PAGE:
Publication - Publication

Country of origin of butter and cheddar sold in Scottish and British retailers: analysis

Published: 15 Mar 2016
Directorate:
Agriculture and Rural Economy Directorate
Part of:
Farming and rural
ISBN:
9781786521149

The number of Scottish added value dairy products sold across Scotland and GB were evaluated.

37 page PDF

1.8 MB

37 page PDF

1.8 MB

Contents
Country of origin of butter and cheddar sold in Scottish and British retailers: analysis
3. Conclusions and recommendations

37 page PDF

1.8 MB

3. Conclusions and recommendations

3.1 Key findings - butter

  • the butter market in Scotland and the rest of GB is made up predominately by brands
  • this is due to the nature of the shopper, the successful marketing of branded butter, regular promotion and successful innovation in growing categories such as spreadable butters
  • Scottish processors have been slow to innovate and market. Whilst now demonstrating growth, they have not achieved the penetration of leading brands such as Lurpak and Anchor
  • over two-thirds of branded butter sold in Scotland is Lurpak Scottish branded butter is struggling to grow outwith Scotland (less than 1% of sales) and is not keeping at the pace with British and European rivals, primarily due to a lack of significant marketing investment both in Scotland and in the rest of GB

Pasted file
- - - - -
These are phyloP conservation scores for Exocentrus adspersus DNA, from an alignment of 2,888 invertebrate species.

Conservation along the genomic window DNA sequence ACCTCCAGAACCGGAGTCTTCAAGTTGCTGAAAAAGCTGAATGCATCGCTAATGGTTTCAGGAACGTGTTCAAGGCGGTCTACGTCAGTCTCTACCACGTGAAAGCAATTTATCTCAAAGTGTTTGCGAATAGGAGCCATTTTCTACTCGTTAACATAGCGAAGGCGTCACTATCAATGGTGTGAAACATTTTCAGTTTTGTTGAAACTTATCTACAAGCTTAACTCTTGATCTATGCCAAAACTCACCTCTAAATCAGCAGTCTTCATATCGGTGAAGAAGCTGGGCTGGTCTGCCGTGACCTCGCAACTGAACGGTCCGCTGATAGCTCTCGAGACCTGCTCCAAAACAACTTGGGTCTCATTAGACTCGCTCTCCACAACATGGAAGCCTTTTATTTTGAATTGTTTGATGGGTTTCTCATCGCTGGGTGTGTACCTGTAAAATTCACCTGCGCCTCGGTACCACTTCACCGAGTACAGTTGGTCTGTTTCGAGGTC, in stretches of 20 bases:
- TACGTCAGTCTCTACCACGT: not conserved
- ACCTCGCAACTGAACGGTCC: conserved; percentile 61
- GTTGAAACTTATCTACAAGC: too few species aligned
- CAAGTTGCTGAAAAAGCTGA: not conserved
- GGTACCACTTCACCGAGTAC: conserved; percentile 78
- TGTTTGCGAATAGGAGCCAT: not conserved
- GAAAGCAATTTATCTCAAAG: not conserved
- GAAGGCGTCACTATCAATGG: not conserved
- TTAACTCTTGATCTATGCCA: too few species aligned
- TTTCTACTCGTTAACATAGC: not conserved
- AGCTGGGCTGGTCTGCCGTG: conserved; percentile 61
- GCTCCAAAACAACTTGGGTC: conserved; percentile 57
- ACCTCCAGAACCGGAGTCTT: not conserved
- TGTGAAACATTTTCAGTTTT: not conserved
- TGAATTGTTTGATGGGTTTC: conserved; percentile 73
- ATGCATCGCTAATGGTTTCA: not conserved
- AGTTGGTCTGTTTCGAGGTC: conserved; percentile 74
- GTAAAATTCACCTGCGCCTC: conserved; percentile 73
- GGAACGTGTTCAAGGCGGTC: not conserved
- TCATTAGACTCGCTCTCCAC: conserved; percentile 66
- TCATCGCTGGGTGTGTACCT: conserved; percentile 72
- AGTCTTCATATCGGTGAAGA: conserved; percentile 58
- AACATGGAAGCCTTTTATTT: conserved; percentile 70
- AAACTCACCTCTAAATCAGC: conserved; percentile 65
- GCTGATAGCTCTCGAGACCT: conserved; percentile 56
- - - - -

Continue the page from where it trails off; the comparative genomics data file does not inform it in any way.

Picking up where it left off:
• retailers currently support Scottish processors well in terms of the stocking of Scottish origin private label block butter. The exception is Morrisons whose sourcing is poor and lags significantly behind the market
  • whilst block butter is an important sector to the category, the fastest growing sector in the butter market is spreadable butter. Most of these are sourced from Ireland
  • current labelling of Scottish butter is good across retailers and brands. However, many though do not commit on labels to using Scottish milk, only declaring GB milk as the source, even though it is likely to be Scottish

3.2 Key findings - cheddar

  • the retail cheddar market is more important to Scottish processors, worth more than twice the value of butter
  • retailers stock a good amount Scottish cheddars both branded and private label across GB
  • the market is more commodity driven than butter, with private label having a stronger hold and promotions often dictating shopper choice
  • the dominant brands in the retailers are primarily Scottish and British origin rather than European
  • unlike with butter, there are significant sales of Scottish brands south of the border
  • however, it is unclear if GB-wide sales of Scottish butter are driven by a perception of "Scottishness" by shoppers. Further consumer research would be necessary to clarify this
  • clarity of labelling of private label and branded products is mixed; the majority of private label products fail to fully declare that the product is made in Scotland using Scottish milk
  • Scottish branded products are predominantly clear about both cheddar origin and packaging origin, even if not within Scotland
  • there are some Scottish cheddars that should have clearer information on origin of cheddar so that shoppers are in no doubt of what they are purchasing